You might not have heard about the Chicano lawyer Oscar Zeta Acosta, but Los Angelenos should all know this colorful character who was part of the rise of the Chicano movement and became a character in “Fear and Loathing in Las Vegas.” The docudrama “The Rise and Fall of Brown Buffalo” airs on PBS 23 March 2018 and will be available to stream online thereafter.
Directed by Philip Rodriguez, the documentary uses dramatized portrayals of Acosta (Jesse Celedon) and his sometimes friend Hunter S. Thompson (Jeff Harms) and others with archival footage.
Although Acosta was born in El Paso, Texas, he was raised in the San Joaquin Valley, and after his discharge from the US Air Force, he first attended Modesto Junior College and went on to San Francisco State University and then so the San Francisco Law School. After Passing the California Bar, he worked for the East Oakland Legal Aid Society. Not bad for the son of a Native American father who only had a third grade education.
Moving to East Los Angeles in 1968, Acosta became a member of the Chicano Movement, using his legal skills to defend Chicano activists. He once ran for LA County Sheriff and yet he wrote:
“I have no desire to be a politician. I don’t want to lead anyone. I have no practical ego. I am not ambitious. I merely want to do what is right. Once in every century there comes a man who is chosen to speak for his people. Moses, Mao and Martin are examples. Who’s to say that I am not such a man? In this day and age the man for all seasons needs many voices. Perhaps that is why the gods have sent me into Riverbank, Panama, San Francisco, Alpine and Juarez. Perhaps that is why I’ve been taught so many trades. Who will deny that I am unique? For months, for years, no, all my life I sought to find out who I am. Why do you think I became a Baptist? Why did I try to force myself into the Riverbank Swimming Pool? And did I become a lawyer just to prove to the publishers I could do something worthwhile? Any idiot that sees only the obvious is blind. For God sake, I have never seen and I have never felt inferior to any man or beast.”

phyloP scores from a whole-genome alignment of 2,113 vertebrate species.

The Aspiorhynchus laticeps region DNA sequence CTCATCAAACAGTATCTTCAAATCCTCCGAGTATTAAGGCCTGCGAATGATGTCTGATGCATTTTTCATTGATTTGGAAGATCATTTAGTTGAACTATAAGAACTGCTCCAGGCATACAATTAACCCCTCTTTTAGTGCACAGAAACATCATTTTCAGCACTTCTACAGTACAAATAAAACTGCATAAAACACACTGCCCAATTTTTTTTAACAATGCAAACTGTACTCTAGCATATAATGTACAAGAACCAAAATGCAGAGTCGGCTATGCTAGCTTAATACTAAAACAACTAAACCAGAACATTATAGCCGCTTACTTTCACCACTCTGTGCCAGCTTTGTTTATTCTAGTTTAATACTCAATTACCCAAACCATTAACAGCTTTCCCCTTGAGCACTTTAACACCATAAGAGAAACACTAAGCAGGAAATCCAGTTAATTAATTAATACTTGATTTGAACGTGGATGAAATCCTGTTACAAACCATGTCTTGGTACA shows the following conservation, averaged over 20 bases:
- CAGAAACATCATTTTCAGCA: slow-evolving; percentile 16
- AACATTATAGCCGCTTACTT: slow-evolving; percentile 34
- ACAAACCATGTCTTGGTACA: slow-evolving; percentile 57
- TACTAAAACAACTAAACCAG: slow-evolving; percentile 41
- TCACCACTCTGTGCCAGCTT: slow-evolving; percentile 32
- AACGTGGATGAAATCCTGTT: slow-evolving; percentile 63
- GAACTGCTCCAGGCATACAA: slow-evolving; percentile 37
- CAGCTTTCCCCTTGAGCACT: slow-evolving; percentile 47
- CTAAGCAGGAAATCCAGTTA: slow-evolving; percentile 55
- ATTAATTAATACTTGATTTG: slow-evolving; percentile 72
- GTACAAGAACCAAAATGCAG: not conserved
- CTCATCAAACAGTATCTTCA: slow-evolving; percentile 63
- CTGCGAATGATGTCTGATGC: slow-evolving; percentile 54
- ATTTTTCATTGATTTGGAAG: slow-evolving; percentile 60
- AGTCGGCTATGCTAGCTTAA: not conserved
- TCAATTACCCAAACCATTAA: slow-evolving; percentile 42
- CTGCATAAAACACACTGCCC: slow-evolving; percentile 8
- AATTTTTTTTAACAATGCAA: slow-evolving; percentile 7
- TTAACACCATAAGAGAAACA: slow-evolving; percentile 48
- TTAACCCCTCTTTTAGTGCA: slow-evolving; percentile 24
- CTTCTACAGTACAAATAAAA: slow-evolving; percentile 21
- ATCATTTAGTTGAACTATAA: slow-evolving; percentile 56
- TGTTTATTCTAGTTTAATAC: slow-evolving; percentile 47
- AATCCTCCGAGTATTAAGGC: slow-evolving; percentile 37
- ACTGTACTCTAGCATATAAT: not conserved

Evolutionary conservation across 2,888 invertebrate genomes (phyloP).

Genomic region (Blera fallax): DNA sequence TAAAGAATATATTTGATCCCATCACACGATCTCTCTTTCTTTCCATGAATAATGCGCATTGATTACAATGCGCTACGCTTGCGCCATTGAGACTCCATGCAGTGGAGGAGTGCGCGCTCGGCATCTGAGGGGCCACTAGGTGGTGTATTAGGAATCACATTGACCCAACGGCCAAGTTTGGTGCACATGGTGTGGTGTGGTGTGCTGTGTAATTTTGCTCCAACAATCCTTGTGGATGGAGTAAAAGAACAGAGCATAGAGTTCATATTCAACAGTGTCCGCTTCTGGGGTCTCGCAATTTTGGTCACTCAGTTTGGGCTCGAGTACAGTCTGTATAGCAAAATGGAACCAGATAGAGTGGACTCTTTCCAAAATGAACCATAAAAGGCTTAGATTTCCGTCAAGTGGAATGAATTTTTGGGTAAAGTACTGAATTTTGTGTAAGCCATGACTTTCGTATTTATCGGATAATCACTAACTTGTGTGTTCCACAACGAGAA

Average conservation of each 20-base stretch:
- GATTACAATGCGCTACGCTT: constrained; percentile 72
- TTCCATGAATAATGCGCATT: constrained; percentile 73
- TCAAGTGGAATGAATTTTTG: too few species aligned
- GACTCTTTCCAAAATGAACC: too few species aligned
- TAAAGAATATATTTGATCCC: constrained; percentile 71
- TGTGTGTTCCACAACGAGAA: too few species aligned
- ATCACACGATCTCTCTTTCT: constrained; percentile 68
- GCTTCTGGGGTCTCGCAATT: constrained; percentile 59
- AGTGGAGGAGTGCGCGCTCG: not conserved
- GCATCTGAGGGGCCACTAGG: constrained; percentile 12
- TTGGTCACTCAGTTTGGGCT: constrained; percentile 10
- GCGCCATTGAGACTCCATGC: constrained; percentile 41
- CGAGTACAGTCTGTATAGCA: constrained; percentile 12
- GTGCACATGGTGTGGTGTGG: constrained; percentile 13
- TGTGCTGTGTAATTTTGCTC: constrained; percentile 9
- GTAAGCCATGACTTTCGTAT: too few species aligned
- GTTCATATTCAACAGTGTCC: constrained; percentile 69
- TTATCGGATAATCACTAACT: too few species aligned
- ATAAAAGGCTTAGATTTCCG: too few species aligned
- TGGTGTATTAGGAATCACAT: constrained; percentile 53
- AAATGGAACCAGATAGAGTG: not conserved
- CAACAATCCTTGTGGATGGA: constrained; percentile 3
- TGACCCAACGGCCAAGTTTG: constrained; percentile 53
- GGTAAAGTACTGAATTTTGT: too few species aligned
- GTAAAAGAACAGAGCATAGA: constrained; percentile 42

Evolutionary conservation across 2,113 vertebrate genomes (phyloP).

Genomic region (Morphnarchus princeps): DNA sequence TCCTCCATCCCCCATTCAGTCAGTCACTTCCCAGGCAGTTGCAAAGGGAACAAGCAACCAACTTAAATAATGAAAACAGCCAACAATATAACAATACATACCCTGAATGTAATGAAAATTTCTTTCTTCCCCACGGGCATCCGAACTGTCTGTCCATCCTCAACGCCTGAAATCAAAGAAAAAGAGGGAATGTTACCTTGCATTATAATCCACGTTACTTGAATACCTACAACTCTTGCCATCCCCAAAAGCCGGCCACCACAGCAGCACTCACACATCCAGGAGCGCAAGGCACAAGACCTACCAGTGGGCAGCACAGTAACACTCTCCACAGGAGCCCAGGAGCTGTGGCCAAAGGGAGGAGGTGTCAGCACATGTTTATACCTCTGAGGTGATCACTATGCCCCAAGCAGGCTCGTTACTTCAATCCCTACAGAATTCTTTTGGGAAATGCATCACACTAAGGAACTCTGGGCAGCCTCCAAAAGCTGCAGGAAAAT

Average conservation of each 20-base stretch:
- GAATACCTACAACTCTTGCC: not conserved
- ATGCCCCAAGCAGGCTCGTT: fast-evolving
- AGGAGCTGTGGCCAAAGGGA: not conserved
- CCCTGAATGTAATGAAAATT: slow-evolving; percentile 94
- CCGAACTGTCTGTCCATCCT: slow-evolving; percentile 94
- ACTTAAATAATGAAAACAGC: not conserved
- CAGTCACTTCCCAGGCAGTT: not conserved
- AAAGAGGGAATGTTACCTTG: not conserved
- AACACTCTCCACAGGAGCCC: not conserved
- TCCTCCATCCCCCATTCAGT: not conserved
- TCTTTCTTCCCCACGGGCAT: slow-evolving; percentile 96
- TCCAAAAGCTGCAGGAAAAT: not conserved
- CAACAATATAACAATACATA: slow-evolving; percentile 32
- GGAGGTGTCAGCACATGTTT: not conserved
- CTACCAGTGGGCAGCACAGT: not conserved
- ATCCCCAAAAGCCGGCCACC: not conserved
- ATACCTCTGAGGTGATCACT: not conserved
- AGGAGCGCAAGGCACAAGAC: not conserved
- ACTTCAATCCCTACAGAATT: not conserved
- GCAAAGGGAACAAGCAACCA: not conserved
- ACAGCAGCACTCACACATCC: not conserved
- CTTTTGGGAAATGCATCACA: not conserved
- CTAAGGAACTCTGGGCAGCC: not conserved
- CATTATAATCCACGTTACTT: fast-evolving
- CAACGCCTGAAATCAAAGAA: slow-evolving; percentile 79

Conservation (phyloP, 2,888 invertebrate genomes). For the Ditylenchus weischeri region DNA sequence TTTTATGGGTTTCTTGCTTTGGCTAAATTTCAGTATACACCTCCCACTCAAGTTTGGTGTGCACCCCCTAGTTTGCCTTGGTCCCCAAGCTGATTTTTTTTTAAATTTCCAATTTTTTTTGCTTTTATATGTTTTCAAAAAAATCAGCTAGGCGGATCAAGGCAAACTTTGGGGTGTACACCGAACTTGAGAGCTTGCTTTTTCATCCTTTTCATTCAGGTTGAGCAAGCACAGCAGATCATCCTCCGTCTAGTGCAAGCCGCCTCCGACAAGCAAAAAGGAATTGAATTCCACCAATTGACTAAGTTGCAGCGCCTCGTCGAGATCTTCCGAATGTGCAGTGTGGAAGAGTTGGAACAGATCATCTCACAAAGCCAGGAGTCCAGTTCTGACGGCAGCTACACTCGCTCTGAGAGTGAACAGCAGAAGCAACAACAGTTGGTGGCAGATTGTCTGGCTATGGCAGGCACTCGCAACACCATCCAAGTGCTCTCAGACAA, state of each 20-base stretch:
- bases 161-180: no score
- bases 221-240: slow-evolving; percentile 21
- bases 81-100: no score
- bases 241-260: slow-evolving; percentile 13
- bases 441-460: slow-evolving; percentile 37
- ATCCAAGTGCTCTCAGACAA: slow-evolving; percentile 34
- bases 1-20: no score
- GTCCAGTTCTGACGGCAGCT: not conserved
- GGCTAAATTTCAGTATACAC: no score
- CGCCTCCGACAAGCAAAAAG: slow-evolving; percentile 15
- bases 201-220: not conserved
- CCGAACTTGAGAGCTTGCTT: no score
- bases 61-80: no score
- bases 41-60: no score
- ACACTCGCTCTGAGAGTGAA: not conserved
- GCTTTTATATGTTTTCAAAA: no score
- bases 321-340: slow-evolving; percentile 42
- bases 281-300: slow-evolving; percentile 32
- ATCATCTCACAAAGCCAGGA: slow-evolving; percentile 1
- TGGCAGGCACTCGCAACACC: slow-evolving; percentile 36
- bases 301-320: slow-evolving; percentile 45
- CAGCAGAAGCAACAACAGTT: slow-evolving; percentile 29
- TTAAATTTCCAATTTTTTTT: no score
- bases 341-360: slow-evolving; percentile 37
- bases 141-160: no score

Acosta lived large–immortalized as a “300-pound Samoan” in Thompson’s “Fear and Loathing in Las Vegas,” and died mysteriously, disappearing in Mexico in 1974. He had already published “Autobiography of a Brown Buffalo” (1972) and “The Revolt of the Cockroach People” (1973). The former was about an activist lawyer and the latter a fictionalized account of the 1970 Chicano Moratorium and the death of LA Times columnist Rubén Salazar.
Although Los Angeles was first settled by Latinos, Acosta was confronting the prejudices of the times: “A hippie is like a cockroach. So are the beatniks. So are the Chicanos. We’re all around, Judge. And judges do not pick us to serve on Grand Juries.”
The Civil Rights Movement in Los Angeles was a little different, Acosta described in “The Revolt of the Cockroach People, “It seemed that twenty-five thousand Chicanos had marched down Whittier Boulevard. But what had started as a protest against the burning of peasants in Vietnam turned into a massive public declaration by fire of their own existence”
In Los Angeles, Civil Rights was more than just a black and white issue and Acosta was one of the people who led the way. Acosta wrote, “What is clear to me is that I am neither a Mexican nor an American. I am a Chicano by ancestry and a brown buffalo by choice. And I suspect the gods of war are not yet through with me.”